For those of you unfamiliar with our tropical climate and weather – here’s what you need to know. In Barbados we have just two seasons- the wet season and the dry season. Nice and uncomplicated, no?
The dry season is from December to June. The rainy or wet season runs from June to November/December. The hurricane season falls within that period and is officially from June 1 to November 30. Historically, Barbados is rarely struck by hurricanes (on average just about once every 25 years).
During the rainy season, in addition to increased rainfall, the humidity naturally tends to be high. Don’t let the rainfall scare you though- the wet season really only averages an hour less sunshine per day compared to the dry season.
In part 1 of this post we are going to look at some of the ways in which you can prepare to deal with possible rainfall on your wedding day.
Image- Inspired By This (Vesic Photography)
Location, location, location
If you are having an outdoors wedding, it is always great to use a venue that also has indoor options available in the case of bad weather. Think about what the set-up should be if you are forced to re-locate and and what you can do to have those changes accommodated. In your plan, remember to account for the delays that will happen if the location is changed and the impact that will have on your timeline.
Also make sure to communicate the details of your back-up plan to all of the relevant vendors so they know what to expect. You can also let guests know ahead of time what your Plan B venue or location will be.
Alternatively, you can choose to have a tent set up. Clear top tents are available for rent in Barbados if you want to have an unobstructed view of your beautiful surroundings.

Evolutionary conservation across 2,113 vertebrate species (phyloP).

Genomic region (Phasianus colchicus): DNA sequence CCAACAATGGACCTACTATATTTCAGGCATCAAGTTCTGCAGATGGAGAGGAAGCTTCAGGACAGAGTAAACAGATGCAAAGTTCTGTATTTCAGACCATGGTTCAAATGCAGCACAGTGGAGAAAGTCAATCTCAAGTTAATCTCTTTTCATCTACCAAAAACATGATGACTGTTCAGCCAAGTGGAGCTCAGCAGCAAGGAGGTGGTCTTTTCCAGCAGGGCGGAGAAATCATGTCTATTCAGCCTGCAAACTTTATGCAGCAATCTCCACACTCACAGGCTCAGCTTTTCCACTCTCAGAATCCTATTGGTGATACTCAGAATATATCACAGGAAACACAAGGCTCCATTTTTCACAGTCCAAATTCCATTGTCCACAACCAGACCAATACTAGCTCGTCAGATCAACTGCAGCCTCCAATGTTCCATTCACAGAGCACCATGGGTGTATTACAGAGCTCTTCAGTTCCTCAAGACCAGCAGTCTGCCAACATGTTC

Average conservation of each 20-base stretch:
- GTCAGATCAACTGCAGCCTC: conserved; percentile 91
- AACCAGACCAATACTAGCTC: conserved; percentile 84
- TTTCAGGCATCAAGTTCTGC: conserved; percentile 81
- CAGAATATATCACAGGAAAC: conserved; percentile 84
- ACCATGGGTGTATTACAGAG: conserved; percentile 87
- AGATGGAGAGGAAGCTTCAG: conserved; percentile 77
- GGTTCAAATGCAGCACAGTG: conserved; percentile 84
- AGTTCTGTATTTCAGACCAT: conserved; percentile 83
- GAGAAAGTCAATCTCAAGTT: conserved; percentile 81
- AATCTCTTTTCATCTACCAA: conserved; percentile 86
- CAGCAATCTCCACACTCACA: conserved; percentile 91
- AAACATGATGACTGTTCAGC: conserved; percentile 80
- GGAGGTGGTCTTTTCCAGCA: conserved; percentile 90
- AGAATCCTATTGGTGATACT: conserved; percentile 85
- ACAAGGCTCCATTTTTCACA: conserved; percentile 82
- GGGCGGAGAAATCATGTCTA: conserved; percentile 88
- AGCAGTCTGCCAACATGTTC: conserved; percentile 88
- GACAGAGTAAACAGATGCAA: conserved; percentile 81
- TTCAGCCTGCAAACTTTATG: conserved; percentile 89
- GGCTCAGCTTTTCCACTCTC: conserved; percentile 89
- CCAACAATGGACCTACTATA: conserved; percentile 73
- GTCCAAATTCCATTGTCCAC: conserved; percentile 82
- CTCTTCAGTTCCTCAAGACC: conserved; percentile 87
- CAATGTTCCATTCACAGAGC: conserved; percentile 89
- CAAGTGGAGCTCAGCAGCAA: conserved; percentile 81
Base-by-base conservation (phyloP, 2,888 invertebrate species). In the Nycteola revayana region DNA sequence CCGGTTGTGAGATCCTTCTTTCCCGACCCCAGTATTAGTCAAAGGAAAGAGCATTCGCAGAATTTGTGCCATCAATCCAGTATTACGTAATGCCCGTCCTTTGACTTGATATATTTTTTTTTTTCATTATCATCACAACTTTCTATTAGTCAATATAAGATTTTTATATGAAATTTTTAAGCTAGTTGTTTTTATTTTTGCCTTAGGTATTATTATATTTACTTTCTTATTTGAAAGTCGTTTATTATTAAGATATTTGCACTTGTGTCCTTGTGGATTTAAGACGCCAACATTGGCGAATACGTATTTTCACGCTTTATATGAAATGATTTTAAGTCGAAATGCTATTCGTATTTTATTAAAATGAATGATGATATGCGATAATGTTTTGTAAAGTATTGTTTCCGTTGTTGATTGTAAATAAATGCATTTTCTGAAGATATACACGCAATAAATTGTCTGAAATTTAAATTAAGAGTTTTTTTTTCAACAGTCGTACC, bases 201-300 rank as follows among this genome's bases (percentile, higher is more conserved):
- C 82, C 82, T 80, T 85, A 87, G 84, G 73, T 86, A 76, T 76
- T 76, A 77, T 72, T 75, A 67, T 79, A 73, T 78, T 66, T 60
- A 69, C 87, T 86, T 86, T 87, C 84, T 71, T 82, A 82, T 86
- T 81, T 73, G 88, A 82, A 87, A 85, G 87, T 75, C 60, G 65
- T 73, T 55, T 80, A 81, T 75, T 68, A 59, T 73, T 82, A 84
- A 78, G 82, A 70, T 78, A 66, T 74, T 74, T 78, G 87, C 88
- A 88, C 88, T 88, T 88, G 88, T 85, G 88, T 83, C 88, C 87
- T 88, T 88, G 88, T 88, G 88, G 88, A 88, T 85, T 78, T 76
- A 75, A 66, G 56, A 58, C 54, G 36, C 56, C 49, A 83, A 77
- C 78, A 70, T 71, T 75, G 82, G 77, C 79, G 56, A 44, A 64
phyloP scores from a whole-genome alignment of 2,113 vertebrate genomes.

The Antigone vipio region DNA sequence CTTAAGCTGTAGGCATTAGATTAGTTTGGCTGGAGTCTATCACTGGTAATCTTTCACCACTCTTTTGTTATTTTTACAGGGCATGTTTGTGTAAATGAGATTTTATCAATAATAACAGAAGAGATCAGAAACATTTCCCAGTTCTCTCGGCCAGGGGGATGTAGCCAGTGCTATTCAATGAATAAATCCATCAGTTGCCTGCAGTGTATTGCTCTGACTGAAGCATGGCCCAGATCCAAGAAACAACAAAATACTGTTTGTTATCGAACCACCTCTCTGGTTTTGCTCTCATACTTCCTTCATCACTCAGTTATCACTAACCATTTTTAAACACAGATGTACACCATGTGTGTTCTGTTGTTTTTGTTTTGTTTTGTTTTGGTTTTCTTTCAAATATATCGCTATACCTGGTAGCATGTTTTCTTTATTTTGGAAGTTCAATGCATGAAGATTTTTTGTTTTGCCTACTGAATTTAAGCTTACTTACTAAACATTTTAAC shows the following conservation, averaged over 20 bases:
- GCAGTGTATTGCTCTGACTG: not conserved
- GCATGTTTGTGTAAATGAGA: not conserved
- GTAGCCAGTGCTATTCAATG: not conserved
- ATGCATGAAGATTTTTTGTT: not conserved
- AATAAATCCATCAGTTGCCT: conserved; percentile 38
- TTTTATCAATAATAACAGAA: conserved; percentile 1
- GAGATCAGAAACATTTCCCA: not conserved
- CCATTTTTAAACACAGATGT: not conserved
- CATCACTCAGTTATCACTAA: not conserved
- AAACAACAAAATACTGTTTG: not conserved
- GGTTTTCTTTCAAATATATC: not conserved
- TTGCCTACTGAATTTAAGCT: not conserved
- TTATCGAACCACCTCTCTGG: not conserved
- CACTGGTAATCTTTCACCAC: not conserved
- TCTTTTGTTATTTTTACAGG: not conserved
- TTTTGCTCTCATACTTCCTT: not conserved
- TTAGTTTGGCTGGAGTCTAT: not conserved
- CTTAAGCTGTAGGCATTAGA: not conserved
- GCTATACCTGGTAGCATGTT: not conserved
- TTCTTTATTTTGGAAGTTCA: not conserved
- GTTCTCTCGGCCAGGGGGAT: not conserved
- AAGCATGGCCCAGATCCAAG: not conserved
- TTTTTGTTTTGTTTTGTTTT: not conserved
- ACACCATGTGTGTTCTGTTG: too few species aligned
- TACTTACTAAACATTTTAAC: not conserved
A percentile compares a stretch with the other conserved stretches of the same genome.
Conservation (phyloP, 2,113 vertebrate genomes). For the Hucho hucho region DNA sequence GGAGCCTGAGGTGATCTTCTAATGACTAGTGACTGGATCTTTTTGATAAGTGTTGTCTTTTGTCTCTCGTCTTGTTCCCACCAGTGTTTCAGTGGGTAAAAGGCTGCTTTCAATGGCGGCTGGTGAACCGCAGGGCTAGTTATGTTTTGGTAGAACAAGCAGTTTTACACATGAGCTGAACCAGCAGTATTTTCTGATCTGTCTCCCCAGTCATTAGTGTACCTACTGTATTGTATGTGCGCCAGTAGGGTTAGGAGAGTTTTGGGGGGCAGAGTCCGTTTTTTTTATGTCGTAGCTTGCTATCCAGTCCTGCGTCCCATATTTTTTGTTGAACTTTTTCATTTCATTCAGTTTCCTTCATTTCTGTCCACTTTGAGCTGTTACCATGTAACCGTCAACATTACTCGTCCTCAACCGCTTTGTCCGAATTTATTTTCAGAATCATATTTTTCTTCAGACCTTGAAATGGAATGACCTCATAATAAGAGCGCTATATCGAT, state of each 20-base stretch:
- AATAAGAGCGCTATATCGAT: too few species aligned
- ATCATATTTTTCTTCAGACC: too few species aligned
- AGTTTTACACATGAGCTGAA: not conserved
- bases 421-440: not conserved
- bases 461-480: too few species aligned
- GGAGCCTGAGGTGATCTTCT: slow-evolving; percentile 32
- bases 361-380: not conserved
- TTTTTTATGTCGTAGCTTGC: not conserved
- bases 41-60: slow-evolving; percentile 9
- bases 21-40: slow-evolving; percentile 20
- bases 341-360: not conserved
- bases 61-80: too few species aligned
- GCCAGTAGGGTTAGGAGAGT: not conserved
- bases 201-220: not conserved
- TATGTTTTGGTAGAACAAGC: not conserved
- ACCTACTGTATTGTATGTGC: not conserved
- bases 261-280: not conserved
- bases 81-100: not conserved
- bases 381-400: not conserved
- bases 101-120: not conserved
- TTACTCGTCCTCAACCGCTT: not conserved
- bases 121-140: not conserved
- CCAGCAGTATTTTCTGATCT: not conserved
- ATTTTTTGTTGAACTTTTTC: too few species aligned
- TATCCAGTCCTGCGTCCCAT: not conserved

Bear in mind though, tents are not ideal if the weather is extremely severe so you still need to have a contingency plan in place.
You also need to critically examine the layout of your venue. Will you have a case where ushers have to run back and forth sheltering your guests with umbrellas so they can get to the reception area? If so, a tented walkway might have to be included in your plans.
Make a note of all of the sheltered areas where you and your guests can take photos should the rain fall, so you can still have some variety in your shots.
For destination brides planning a beach wedding, here is an extra tip- don’t have your flight back home booked for the day after the wedding. Allow yourself some flexibility in case you have to delay the event due to bad weather.
Have a collection of ‘rainy day’ items handy
Here is an idea of what to include-
~Umbrellas for your bridal party and your guests
~Rubber flip-flops for your guests if the ground is wet or plastic shoe covers
~ Cute rain flats (love the ones by J.Crew and Anthropologie) or wellies for you and your bridal party
~Disposable plastic ponchos to keep everyone as dry as possible should they have to venture out under the rain
~A few large towels are always handy
~Clear plastic tarp to protect furniture or other items from the rain
~A sheet or shower curtain you can stand on to protect your wedding dress
You know, some really gorgeous photography can come out of overcast and wet conditions- the colour saturation is better and your photographer gets to work with softer, more diffused light. Just take a look at this gorgeous wedding in Barbados from local photographer, Andrew O’Dell.
You also have so many unique photo opportunities playing around with your ‘rain gear’ or just enjoying the water as these photos prove so beautifully!
Images- Kern-Photo, The Smith Nest (Heather Forsythe Photography), Olivia Leigh Photographie, Once Wed (Cooper Carras Photography), Style Me Pretty (Photophilcro Photography), Wedding Spot, Viva La Wedding, Style Events (Erin Hearts Court Photography)
Images-Rustic Wedding Chic (M2 Photography), Dpnak (Rhinehart Photography), Kern-Photo
Image- Bender Photography
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